Southern soldiers buried at Willow Dale Cemetery were not traitors to their country but men doing their duty by their families and homeland, speakers at Confederate Memorial Day Service said Sunday.
About 100 people attended the annual event, held at the monument to more than 800 Confederate soldiers buried in a mass grave.
"God grant to all of us the same sense of duty and honor for which these brave men suffered and died," said Superior Court Judge Jay Hockenbury of Wilmington, who was the featured speaker at the event.
Hockenbury said he was born in Maryland, five miles north of the Mason-Dixon line, but considers himself a Southerner.
"The people buried here did their duty," Hockenbury told the crowd assembled beneath the oaks at Willow Dale, with Confederate flags flying in the afternoon breeze. He urged those present to pass on to young people the story of the Southern struggle for independence "so future generations will never forget."
Hockenbury read from the diaries of several Confederate soldiers, describing the hardships they faced and the spirit of their comrades.
The event was sponsored by several area camps of the Sons of Confederate Veterans and the Harper House chapter of the United Daughters of the Confederacy. The 1st N.C. Volunteers and Andrews Battery saluted the honored dead with volleys. Flags were placed on the graves of all known Confederate dead.
The monument was erected in May of 1883. More than 3,500 people were present at that ceremony, according to records of the time.
Dan Boyette, commander of the Goldsboro Rifles camp of the SCV, described the Civil War as The War Between the States and said it was actually the second American war for independence, started by "lying Northern liberals and galvanized Yankees."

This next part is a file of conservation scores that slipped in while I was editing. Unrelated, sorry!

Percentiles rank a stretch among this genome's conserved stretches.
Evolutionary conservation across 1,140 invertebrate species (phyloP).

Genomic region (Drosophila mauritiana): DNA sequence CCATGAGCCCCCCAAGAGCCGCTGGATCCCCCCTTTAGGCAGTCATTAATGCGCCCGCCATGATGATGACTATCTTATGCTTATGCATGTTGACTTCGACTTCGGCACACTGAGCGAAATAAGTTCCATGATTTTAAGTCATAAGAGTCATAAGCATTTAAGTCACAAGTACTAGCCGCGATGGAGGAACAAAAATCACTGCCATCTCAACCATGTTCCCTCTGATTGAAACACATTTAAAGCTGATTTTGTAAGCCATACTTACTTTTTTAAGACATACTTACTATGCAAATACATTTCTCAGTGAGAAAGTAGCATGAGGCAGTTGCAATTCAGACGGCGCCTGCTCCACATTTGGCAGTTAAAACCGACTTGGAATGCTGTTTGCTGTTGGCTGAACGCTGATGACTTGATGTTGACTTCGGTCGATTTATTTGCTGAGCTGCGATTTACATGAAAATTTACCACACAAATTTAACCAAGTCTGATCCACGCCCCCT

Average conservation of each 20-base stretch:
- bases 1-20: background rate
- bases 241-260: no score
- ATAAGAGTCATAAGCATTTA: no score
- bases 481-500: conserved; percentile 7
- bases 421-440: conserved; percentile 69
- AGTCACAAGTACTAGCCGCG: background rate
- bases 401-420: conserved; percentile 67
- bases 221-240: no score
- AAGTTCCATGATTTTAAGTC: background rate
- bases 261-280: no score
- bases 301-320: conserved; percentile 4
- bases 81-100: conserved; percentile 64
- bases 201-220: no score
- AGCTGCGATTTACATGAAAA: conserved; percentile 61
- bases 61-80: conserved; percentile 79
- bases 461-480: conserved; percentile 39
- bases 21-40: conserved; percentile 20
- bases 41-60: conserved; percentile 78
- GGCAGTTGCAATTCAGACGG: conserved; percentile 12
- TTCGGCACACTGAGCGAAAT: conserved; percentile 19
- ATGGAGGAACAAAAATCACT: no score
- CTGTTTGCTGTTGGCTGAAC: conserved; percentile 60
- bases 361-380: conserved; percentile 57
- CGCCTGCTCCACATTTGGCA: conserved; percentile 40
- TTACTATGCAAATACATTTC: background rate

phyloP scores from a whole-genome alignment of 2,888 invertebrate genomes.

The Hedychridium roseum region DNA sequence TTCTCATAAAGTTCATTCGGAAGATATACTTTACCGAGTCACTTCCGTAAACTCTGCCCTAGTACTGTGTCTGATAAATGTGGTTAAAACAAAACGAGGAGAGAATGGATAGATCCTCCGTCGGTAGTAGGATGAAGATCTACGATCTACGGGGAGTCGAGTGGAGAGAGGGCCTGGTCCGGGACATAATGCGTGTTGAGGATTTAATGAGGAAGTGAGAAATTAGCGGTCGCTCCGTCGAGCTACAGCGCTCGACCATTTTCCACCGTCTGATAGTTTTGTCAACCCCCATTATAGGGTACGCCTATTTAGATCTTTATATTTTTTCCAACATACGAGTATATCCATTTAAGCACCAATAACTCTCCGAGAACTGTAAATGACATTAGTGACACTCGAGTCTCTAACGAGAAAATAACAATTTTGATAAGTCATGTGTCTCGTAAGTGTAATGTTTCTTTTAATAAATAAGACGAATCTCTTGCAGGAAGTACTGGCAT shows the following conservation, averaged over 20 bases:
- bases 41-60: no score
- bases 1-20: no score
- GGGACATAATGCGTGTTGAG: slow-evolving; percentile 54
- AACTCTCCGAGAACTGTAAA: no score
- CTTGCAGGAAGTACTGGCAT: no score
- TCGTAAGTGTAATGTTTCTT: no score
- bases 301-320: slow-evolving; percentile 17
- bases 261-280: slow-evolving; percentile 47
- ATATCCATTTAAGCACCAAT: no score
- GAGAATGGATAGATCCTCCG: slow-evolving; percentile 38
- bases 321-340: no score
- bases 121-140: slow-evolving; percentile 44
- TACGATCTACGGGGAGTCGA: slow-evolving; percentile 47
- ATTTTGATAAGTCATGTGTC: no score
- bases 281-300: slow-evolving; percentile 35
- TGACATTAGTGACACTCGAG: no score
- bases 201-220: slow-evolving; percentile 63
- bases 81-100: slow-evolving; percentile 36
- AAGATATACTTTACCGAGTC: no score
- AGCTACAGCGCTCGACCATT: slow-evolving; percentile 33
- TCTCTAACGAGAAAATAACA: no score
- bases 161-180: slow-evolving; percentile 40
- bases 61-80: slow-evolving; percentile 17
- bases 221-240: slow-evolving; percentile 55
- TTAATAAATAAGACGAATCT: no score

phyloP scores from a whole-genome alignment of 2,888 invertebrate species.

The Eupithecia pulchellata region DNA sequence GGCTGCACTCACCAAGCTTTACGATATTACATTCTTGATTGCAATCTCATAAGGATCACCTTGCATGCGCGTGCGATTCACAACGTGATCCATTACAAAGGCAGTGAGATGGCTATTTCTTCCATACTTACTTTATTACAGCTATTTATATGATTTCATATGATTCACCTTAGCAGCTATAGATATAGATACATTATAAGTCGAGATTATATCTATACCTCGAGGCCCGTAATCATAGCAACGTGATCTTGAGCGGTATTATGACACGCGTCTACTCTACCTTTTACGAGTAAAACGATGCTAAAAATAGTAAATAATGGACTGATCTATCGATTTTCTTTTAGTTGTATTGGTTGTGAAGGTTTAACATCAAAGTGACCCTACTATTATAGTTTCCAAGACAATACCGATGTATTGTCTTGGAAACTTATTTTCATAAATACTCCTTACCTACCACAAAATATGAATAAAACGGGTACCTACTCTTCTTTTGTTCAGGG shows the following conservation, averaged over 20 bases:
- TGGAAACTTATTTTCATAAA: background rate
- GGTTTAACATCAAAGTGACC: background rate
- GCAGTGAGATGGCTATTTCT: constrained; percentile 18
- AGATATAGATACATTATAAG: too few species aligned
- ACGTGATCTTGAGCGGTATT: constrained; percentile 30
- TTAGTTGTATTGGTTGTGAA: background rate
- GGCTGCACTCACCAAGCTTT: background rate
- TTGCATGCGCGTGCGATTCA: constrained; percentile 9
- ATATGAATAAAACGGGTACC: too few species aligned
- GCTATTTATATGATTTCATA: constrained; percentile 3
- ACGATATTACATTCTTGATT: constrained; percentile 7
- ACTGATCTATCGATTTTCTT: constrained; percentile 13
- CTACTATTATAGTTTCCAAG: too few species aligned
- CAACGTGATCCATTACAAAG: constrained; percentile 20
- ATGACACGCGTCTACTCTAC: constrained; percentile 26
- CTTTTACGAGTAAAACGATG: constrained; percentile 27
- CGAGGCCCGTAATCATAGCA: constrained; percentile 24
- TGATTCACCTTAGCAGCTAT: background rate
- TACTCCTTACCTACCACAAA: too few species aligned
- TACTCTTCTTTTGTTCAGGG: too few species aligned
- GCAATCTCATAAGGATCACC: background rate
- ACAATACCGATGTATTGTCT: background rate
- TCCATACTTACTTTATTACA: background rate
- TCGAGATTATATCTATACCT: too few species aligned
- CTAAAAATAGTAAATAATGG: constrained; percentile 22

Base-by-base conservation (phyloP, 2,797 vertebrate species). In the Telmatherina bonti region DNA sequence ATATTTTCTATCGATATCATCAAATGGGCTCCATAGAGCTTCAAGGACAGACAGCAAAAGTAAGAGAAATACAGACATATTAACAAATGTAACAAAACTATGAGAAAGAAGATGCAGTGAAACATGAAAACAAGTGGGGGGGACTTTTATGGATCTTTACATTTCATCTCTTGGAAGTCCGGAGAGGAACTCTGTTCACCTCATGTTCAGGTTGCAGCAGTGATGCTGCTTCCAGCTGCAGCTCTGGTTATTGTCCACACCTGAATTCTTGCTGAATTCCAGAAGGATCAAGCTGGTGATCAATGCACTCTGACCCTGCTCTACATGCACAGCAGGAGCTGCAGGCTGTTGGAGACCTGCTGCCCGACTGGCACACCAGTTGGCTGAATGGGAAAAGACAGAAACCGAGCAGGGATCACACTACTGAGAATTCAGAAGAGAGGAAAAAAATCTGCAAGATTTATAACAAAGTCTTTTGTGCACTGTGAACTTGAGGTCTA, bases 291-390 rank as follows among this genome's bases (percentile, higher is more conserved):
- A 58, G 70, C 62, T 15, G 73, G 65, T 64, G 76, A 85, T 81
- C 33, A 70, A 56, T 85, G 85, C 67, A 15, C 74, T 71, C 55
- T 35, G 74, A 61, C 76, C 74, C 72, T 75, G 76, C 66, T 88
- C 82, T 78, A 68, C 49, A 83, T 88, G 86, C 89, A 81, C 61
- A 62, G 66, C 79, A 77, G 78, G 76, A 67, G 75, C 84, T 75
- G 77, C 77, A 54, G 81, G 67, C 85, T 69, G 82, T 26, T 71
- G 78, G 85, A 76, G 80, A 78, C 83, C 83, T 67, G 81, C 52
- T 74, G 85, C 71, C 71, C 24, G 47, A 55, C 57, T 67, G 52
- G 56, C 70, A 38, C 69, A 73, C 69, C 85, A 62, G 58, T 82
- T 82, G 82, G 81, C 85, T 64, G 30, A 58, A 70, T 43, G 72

The Confederate army is the most admired in history, Boyette said, adding that although Gen. Robert E. Lee surrendered his army at Appomattox Court House that the Southern people never surrendered.
Walter Moore, commander of the CSS Neuse camp, pointed to the "Battle Hymn of the Republic," and urged attendees to never sing the song nor stand while it is being played. The song is not a hymn but an ode to "hard core vengeance," he said.
"Do not sing that song if you glorify your Confederate ancestors," Moore said.
Meredith Woodall, commander of the Smithfield Light Infantry camp of the SCV, called the Willow Dale monument "hallowed ground," and said the men buried there gave up their lives for their homes and loved ones. They believed in the original United States Constitution, he said, unlike a certain "lying lawyer from Illinois," who "hated" the document.
"The flame still burns in me," Woodall said.
Terry Bryant, the commander of the Capt. Jesse Barnes camp, said the spirit of the Old South still lives.
"We bear the responsibility to keep it alive for future generations," he said. "May we keep the faith of our fathers."
Jennifer Boykin of the Gen. William Dorsey Pender camp of the UDC in Wilson urged attendees, "to remember to teach our youth, they are our future."
The Goldsboro Rifles were one of 10 companies in the 27th North Carolina Infantry Regiment that was part of the Army of Northern Virginia. The unit earned fame at several battles in the Virginia theater, including Antietam, Fredericksburg and the Wilderness.
Survivors of the company were instrumental in helping raise money to build the monument. Most of the men buried there were killed at bhe Battle of Bentonville or died in one of several hospitals located in and around Goldsboro, he said.
Boyette said that anyone in Wayne County who knows of a cemetery containing the grave of a Confederate soldier can contact any member of the Goldsboro Rifles and that they will help clean it up.
©2006 Goldsboro News-Argus,